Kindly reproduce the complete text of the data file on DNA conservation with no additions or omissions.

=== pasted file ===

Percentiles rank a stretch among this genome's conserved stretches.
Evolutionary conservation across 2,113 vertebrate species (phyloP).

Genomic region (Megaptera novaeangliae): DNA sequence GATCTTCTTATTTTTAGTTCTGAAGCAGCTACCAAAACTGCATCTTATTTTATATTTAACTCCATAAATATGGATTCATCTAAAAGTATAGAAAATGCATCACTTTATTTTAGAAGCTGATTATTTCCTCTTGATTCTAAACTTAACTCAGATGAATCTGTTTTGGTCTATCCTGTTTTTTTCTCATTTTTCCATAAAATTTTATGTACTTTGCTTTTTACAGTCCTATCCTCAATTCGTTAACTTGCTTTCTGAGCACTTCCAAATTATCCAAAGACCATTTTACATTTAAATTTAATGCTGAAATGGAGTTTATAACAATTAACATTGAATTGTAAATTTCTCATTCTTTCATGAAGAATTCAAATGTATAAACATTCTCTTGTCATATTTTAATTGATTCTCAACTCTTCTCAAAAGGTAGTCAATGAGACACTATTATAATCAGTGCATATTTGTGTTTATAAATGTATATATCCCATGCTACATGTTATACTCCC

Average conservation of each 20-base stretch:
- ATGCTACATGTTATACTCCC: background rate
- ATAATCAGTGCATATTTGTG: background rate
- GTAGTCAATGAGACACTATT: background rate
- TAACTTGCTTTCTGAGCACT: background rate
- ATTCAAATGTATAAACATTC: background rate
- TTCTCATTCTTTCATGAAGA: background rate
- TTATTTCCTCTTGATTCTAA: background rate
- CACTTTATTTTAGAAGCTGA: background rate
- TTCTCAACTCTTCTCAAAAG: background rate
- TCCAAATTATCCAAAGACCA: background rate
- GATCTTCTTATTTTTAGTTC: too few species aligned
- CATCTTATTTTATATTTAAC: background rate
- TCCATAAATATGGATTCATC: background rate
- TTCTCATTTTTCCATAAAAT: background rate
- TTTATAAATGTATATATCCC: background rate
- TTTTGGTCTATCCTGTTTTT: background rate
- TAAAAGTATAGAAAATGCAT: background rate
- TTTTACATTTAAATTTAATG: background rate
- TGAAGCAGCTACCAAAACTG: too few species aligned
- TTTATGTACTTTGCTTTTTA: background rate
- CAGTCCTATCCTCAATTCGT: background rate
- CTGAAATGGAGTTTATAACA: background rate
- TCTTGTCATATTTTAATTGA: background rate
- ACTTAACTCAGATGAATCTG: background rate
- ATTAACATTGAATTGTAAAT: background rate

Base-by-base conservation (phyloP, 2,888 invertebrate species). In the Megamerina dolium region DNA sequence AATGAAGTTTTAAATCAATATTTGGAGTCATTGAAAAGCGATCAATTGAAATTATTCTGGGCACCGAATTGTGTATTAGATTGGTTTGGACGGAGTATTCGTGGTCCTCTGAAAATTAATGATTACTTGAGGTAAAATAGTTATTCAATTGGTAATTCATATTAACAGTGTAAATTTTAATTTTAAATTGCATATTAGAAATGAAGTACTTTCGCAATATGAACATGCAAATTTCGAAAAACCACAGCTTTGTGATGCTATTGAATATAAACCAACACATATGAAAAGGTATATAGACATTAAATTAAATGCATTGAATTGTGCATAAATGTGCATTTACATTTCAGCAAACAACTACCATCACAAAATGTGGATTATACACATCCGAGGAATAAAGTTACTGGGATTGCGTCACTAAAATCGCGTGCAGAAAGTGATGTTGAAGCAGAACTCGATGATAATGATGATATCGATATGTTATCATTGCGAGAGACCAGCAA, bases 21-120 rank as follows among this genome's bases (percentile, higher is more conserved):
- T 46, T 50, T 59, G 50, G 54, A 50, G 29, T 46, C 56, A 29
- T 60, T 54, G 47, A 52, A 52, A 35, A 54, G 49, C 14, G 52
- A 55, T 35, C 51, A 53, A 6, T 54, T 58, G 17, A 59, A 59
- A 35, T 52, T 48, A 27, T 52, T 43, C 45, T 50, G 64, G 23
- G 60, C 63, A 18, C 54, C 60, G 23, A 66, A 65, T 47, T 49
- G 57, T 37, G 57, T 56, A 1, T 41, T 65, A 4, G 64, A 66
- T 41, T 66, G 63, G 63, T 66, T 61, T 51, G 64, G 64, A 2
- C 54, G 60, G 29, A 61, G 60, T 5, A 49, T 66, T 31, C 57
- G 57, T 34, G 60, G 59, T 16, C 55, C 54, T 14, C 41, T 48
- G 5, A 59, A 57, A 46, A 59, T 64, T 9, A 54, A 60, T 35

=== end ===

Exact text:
Percentiles rank a stretch among this genome's conserved stretches.
Evolutionary conservation across 2,113 vertebrate species (phyloP).

Genomic region (Megaptera novaeangliae): DNA sequence GATCTTCTTATTTTTAGTTCTGAAGCAGCTACCAAAACTGCATCTTATTTTATATTTAACTCCATAAATATGGATTCATCTAAAAGTATAGAAAATGCATCACTTTATTTTAGAAGCTGATTATTTCCTCTTGATTCTAAACTTAACTCAGATGAATCTGTTTTGGTCTATCCTGTTTTTTTCTCATTTTTCCATAAAATTTTATGTACTTTGCTTTTTACAGTCCTATCCTCAATTCGTTAACTTGCTTTCTGAGCACTTCCAAATTATCCAAAGACCATTTTACATTTAAATTTAATGCTGAAATGGAGTTTATAACAATTAACATTGAATTGTAAATTTCTCATTCTTTCATGAAGAATTCAAATGTATAAACATTCTCTTGTCATATTTTAATTGATTCTCAACTCTTCTCAAAAGGTAGTCAATGAGACACTATTATAATCAGTGCATATTTGTGTTTATAAATGTATATATCCCATGCTACATGTTATACTCCC

Average conservation of each 20-base stretch:
- ATGCTACATGTTATACTCCC: background rate
- ATAATCAGTGCATATTTGTG: background rate
- GTAGTCAATGAGACACTATT: background rate
- TAACTTGCTTTCTGAGCACT: background rate
- ATTCAAATGTATAAACATTC: background rate
- TTCTCATTCTTTCATGAAGA: background rate
- TTATTTCCTCTTGATTCTAA: background rate
- CACTTTATTTTAGAAGCTGA: background rate
- TTCTCAACTCTTCTCAAAAG: background rate
- TCCAAATTATCCAAAGACCA: background rate
- GATCTTCTTATTTTTAGTTC: too few species aligned
- CATCTTATTTTATATTTAAC: background rate
- TCCATAAATATGGATTCATC: background rate
- TTCTCATTTTTCCATAAAAT: background rate
- TTTATAAATGTATATATCCC: background rate
- TTTTGGTCTATCCTGTTTTT: background rate
- TAAAAGTATAGAAAATGCAT: background rate
- TTTTACATTTAAATTTAATG: background rate
- TGAAGCAGCTACCAAAACTG: too few species aligned
- TTTATGTACTTTGCTTTTTA: background rate
- CAGTCCTATCCTCAATTCGT: background rate
- CTGAAATGGAGTTTATAACA: background rate
- TCTTGTCATATTTTAATTGA: background rate
- ACTTAACTCAGATGAATCTG: background rate
- ATTAACATTGAATTGTAAAT: background rate

Base-by-base conservation (phyloP, 2,888 invertebrate species). In the Megamerina dolium region DNA sequence AATGAAGTTTTAAATCAATATTTGGAGTCATTGAAAAGCGATCAATTGAAATTATTCTGGGCACCGAATTGTGTATTAGATTGGTTTGGACGGAGTATTCGTGGTCCTCTGAAAATTAATGATTACTTGAGGTAAAATAGTTATTCAATTGGTAATTCATATTAACAGTGTAAATTTTAATTTTAAATTGCATATTAGAAATGAAGTACTTTCGCAATATGAACATGCAAATTTCGAAAAACCACAGCTTTGTGATGCTATTGAATATAAACCAACACATATGAAAAGGTATATAGACATTAAATTAAATGCATTGAATTGTGCATAAATGTGCATTTACATTTCAGCAAACAACTACCATCACAAAATGTGGATTATACACATCCGAGGAATAAAGTTACTGGGATTGCGTCACTAAAATCGCGTGCAGAAAGTGATGTTGAAGCAGAACTCGATGATAATGATGATATCGATATGTTATCATTGCGAGAGACCAGCAA, bases 21-120 rank as follows among this genome's bases (percentile, higher is more conserved):
- T 46, T 50, T 59, G 50, G 54, A 50, G 29, T 46, C 56, A 29
- T 60, T 54, G 47, A 52, A 52, A 35, A 54, G 49, C 14, G 52
- A 55, T 35, C 51, A 53, A 6, T 54, T 58, G 17, A 59, A 59
- A 35, T 52, T 48, A 27, T 52, T 43, C 45, T 50, G 64, G 23
- G 60, C 63, A 18, C 54, C 60, G 23, A 66, A 65, T 47, T 49
- G 57, T 37, G 57, T 56, A 1, T 41, T 65, A 4, G 64, A 66
- T 41, T 66, G 63, G 63, T 66, T 61, T 51, G 64, G 64, A 2
- C 54, G 60, G 29, A 61, G 60, T 5, A 49, T 66, T 31, C 57
- G 57, T 34, G 60, G 59, T 16, C 55, C 54, T 14, C 41, T 48
- G 5, A 59, A 57, A 46, A 59, T 64, T 9, A 54, A 60, T 35